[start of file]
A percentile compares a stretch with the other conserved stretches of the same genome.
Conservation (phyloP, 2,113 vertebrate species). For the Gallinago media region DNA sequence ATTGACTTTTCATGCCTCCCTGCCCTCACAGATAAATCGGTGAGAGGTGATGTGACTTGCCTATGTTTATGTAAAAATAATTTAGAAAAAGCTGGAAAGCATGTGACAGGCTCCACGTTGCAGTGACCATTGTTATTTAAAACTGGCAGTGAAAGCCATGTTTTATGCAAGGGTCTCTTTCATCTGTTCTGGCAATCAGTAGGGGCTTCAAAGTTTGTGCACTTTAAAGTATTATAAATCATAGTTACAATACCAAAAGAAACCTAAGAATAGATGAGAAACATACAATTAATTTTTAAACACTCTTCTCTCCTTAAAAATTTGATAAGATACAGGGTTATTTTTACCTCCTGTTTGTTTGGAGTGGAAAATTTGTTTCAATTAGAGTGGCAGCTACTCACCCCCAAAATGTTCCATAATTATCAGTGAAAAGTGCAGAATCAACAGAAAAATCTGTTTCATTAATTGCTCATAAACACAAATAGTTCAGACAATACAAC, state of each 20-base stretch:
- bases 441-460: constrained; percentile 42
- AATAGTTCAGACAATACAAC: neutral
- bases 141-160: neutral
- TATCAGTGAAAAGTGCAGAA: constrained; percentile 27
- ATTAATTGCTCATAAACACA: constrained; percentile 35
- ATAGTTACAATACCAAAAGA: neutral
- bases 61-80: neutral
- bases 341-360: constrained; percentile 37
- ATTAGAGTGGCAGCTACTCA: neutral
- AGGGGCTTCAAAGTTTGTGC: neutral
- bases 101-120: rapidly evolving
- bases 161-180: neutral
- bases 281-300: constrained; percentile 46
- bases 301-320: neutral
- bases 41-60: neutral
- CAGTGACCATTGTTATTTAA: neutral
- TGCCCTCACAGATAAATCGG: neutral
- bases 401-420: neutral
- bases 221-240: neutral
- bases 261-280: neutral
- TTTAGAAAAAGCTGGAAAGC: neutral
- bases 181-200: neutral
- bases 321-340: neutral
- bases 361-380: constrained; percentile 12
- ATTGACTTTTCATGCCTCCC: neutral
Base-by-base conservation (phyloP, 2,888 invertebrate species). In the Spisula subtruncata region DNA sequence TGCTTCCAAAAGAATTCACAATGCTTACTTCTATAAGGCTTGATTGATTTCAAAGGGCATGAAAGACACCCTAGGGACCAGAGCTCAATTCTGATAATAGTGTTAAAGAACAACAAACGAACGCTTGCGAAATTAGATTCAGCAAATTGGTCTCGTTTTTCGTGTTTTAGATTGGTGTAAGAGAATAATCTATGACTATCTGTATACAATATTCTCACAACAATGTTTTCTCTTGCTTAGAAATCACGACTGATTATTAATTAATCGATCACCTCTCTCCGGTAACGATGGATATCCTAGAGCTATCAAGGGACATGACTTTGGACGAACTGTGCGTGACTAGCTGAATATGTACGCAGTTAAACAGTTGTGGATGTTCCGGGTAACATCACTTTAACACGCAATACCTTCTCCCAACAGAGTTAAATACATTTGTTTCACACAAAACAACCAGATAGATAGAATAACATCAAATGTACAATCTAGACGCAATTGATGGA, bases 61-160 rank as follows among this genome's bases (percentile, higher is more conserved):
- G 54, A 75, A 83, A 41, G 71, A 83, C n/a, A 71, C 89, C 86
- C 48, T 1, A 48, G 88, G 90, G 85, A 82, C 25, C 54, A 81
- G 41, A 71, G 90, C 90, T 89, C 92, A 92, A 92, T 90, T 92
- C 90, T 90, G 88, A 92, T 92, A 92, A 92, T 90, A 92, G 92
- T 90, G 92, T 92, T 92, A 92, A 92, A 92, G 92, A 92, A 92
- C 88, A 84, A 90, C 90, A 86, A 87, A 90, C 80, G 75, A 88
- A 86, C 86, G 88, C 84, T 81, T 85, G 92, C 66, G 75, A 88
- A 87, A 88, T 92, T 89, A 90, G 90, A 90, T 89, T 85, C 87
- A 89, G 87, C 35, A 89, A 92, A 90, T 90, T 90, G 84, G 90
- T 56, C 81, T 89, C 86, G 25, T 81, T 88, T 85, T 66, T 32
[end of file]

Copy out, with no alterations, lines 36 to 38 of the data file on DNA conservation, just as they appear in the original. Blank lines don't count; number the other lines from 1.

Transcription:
- A 87, A 88, T 92, T 89, A 90, G 90, A 90, T 89, T 85, C 87
- A 89, G 87, C 35, A 89, A 92, A 90, T 90, T 90, G 84, G 90
- T 56, C 81, T 89, C 86, G 25, T 81, T 88, T 85, T 66, T 32